Oh too quickly it was time for lunch and to say goodbye.  All in all, it was a very good first day!  See you Thursday for another warm day!

PS Parents:  Please label clearly your child's backpack and lunchbox with your child's first name.  Also label your child's snack.  When it gets time for mittens you will want to label them as well.  A sharpie works well on a tag. 

Tuesday, June 4, 2013

chalk + water = paint!

Today was the next to last day of the school year.   A time to finish things and change it up and keep things the same. All of the above.  With our unusually warm weather it was time for water play.  The kids had buckets and scoopers of many different sizes and for some kids that just meant scooping water for a long time-into and out of containers.  This is a way of learning the science of measuring-age appropriately with no goal-just the brain acknowledging that there are different sizes and that means different volumes.
Some kids found out that chalk + water = paint and had fun "painting" the walkway.  We also hid rocks painted as ladybugs around the tree-which was a fun activity hiding them and then finding them-and then putting them into a nest that Teacher Roo brought in from her home.  There was also a "nest" of dinosaurs that cropped up!
Some of the kids just spent their time by the hose, filling up buckets and eventually throwing the water up into the air and having it land on them.  A self-made sprinkler system!
We broke for stories and snack.  Everyone had a lot to say about The Gruffalo-especially since the small mouse encounters an owl and a snake! Animals we have learned a lot about this year.  For lunch we pulled the wagon over to the other meadow and ate a picnic lunch under one of our favorite trees.  Everyone was keen on having the cupcakes that Matilda brought for her birthday.   Thanks for the fun book and treat Matilda!  

Every good thing must come to an end.  We are sad to end this wonderful year.  Thank you to all of the great parents who have been very supportive of us teachers and our somewhat unconventional approach.  We love what we do and are thankful that we get to work with your kids!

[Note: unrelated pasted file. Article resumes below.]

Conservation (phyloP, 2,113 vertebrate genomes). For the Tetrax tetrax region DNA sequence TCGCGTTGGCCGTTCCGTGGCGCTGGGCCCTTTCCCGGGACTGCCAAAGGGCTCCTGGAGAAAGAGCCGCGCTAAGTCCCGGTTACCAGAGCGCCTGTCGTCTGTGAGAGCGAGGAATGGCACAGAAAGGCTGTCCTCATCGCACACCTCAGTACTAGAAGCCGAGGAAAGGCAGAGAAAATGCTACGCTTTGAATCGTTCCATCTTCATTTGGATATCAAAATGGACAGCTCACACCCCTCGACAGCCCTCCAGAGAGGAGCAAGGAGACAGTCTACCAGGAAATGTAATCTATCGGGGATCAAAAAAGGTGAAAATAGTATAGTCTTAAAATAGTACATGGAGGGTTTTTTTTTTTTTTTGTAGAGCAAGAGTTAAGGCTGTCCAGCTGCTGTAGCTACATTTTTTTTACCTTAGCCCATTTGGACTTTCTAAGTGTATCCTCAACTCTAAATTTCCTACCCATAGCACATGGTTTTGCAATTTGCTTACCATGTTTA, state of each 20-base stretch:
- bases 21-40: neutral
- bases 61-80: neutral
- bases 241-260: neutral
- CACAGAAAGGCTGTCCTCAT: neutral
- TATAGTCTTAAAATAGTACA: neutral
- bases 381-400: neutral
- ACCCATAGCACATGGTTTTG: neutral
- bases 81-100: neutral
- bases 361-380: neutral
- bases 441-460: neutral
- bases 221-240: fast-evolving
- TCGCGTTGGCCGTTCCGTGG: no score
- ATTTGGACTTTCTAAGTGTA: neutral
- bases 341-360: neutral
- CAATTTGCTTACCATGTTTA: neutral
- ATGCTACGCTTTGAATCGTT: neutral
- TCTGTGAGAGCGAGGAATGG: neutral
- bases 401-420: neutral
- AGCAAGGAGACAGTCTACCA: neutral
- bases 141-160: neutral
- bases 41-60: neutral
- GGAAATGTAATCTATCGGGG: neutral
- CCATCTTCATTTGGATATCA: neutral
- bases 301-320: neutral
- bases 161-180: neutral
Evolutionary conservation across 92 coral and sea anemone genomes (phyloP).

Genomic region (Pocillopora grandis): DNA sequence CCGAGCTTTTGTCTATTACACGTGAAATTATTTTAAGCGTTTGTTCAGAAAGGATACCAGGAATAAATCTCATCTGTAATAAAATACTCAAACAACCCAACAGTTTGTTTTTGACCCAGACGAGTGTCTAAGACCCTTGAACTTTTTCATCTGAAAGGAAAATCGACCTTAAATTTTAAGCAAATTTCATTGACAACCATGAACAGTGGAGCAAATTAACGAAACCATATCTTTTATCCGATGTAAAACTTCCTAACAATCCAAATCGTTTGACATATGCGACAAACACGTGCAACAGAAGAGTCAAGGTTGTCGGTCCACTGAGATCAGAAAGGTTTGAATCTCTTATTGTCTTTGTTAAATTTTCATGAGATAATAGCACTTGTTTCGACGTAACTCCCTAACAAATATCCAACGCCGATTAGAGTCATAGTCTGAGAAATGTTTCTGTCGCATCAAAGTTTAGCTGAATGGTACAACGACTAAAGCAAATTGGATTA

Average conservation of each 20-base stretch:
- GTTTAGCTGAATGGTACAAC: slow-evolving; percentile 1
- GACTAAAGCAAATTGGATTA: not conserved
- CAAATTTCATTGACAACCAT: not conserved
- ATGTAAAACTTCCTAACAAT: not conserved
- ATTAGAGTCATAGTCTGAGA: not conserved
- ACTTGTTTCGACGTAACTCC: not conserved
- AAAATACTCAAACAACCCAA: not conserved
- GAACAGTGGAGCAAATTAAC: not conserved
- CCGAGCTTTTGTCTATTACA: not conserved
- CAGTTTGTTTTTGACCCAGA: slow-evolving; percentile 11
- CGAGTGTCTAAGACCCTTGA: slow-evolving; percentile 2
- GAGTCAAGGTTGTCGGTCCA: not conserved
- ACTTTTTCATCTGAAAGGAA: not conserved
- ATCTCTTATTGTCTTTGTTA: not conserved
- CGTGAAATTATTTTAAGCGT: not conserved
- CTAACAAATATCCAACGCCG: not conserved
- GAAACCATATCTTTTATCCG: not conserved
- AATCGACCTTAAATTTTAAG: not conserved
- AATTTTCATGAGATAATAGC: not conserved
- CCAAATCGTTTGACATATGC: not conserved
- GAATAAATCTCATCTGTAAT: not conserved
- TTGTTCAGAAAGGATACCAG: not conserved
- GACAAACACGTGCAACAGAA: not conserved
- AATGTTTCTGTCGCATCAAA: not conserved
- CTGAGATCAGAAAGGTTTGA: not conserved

See you at the picnic on Thursday.  Don't miss the performance at 1020am!

Wednesday, May 29, 2013

Slide, Jump and Roar like a T-Rex!

We are down to the last 4 days of The Outdoor Preschool.  Wow-how this year has flown.  The kids have grown up so much and gotten so strong and confident in the woods and farm.  I am so proud of their accomplishments.  There isn't a hike in the park that is too far, too long, too difficult or too complicated that they can't figure out how to get back.

During circle time today we talked about our last days of preschool and I asked the kids to think about what were their favorite things to do at TOP.  Then I asked them to tell the group what would they like to make sure we do one more time before the end of the year.  As the kids told the group what they wanted to do - I drew in chalk on the sidewalk the different choices.  They were:

  • Go back to the dirt slide.
  • Play Owl Babies
  • Go to the tire swing
  • Play in the mud
  • Go to the stream

We voted to see which ones we would do today.  The stream and dirt slide won!  As we headed to the stream the kids seemed especially excited to go back to their favorite places.  I like it that they got to choose. 

The stream was an easy choice-close to the farm.  Soon it was time for snack. Everyone found a place on the bridge to sit and hear the fun story/song that Teacher Rhonda and Teacher Ann sang.

Little White Duck

The trail took us through the woods, past the elephant tree, across the bridge to our first vote.  We have the kids "vote with their bodies" by standing next to the trail they think will lead to our chosen destination: The dirt slide.  We had many "unanimous" votes today as the kids used "the maps in their heads" to remember where the dirt slide was.    We had to choose 4 times before the kids ran ahead to one of their favorite sliding and jumping places.

When we got there the kids eagerly lined up to slide and jump off the high stump with the help of first Teacher Ann and then Teacher Roo.  It was a good lesson in taking turns, sharing the space and not shoving through. 
Some of the kids wanted to play "Owl Babies" instead.  A favorite pretend game, especially with Teacher Rhonda.  There were owl babies, owl moms and dads and predators such as coyotes and Peregrin Falcons.  I think at the end of the play there was even a T-Rex!
On the way back for lunch-the sun came out a little bit and there was even time for some tire swing fun.    Yeah!  That was when we realized that we hit 4 out of the 5 top things to do at TOP.  Not bad!  We will be continuing to repeat our favorite hikes, activities and play these last few days. 
PS Don't forget about our fun last day of preschool with you and your child.  Bring any adult who would like to see a little of what we do at TOP.  Plus a hayride and a barbecue.  Bring a dish to share for the potluck.  You can shoot me an email if you are wondering what to bring.